John continued to write poetry to God, and these poems/prayers were later titled "Dark Night of the Soul" - but it's somewhat of a misnomer. I've heard comparisons drawn between Mother Teresa and John of the Cross, but Mother Teresa had some serious doubts about God's existence. According to some sources, John never wavered in faith. He was tortured because he loved Jesus, but the Lord didn't rescue him. He prayed for delivery, but his prayers went unanswered. He got out of his predicament through his own actions, and went on to do more work with the charismatic Teresa of Jesus, but eventually fell ill and died of Erysipelas, a particularly painful and gruesome way to die.
"What matters most to an active man is to do the right thing; whether the right thing comes to pass should not bother him." (Goethe)
The entertainment industry has poisoned me. I have this persistent belief that no matter what, if I just try hard enough, I will find that happy ending. But this is "special snowflake" type thinking, right? The self-esteem bolstering of the 1990s Western parenting style led to narcissism and an inability to empathize with others.
People work their entire life for things that crumble into nothing and fade away. They spend their life building a career that they thought was meaningful and saw it drift away into dust. They put everything into a fight and lost. They endured tremendous pain, suffering, agony, and died horrible, painful deaths for no good reason, even if they were the brightest, most beautiful pure light in the world for their short time.
So I have scanned the government job listings for agency positions that my current level of education could qualify me for. I could waste away into blahness shuffling pieces of paper from one entity to another and attending employee enrichment seminars.
Indeed, in DH Lawrence's short story, the woman rode away (the title is not witty). She left her children and husband behind in relative comfort and lost herself in the wilderness with no more than a naive wish to "know the Gods of the natives". She was, in turn, very viscerally allow to know their God as she is sacrificed and passes into oblivion in a way that struck me as similar to Albert Camus' The Stranger. There is an existential ecstasy that is only approached with literary description.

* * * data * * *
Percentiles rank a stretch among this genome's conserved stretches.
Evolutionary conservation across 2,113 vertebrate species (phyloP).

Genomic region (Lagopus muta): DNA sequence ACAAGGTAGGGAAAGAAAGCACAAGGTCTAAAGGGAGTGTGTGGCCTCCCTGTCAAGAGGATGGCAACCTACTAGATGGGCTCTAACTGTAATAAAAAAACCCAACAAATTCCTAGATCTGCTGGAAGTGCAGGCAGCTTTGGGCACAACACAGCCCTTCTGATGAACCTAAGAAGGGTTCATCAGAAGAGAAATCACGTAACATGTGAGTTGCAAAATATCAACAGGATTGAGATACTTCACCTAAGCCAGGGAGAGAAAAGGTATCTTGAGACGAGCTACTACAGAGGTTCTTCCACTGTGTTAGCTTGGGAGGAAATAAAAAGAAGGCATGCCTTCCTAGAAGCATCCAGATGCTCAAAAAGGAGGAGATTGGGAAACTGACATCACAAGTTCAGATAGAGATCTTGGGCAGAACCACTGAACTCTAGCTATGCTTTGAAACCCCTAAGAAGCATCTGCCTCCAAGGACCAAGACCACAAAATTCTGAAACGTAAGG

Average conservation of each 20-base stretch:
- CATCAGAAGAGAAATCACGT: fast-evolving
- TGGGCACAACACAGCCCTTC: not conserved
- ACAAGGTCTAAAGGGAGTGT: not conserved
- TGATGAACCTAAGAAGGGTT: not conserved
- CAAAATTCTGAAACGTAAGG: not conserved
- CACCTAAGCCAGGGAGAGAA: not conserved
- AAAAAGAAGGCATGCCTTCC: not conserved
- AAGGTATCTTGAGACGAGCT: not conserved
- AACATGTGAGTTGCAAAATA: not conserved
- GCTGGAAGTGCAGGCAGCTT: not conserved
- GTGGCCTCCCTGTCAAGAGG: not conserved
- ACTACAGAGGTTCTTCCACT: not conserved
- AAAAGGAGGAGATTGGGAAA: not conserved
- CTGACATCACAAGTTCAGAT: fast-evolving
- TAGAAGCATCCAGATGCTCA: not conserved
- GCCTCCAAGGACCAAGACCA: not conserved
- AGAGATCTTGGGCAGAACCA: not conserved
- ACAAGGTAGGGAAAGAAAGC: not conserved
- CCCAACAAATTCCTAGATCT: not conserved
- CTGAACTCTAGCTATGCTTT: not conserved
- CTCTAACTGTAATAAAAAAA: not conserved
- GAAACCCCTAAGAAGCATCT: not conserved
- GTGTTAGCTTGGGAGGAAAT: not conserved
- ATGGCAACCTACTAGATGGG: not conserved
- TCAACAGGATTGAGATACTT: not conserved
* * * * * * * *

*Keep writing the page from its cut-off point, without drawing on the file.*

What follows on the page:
Lawrence's unnamed heroine is also weirdly blank and laconic, only moved to rage in the face of perceived insult to herself, but otherwise blank, passive, struck mute by the intensity and richness of experience that had previously eluded her in her 33 years of life? Or maybe mute out of sheer dullness?
This is where I am right now. I have flashes of emotions, clouds that skitter across a blank sky. Why am I doing this work? It's important. I love it. I have a mind that is uniquely suited to observing systems in large scale.
I can't expect success. I can't expect anything. I can just do the work, and do it in a manner than sets my heart at ease, listening to that tightness in my chest and using it as a compass.
I don't do this work because I have any faith that things will shift in the direction that I wish things would move toward. I do this work because I do the work. Full stop.
I am working on the second part of that Goethe quote, still not there. It matters lots to me that the right thing comes to pass. It matters tons.
This was an unsuccessful essay. I am still unconvinced by my own stated position, that it simply shouldn't matter what happens as long as I fight the good fight, as long as I can be featured in some 3 minute AJ+ uplifting viral video that shudders through the digiverse in a manner of nanoseconds.
But I'll post this blog anyway as part of my commitment to share failures and successes.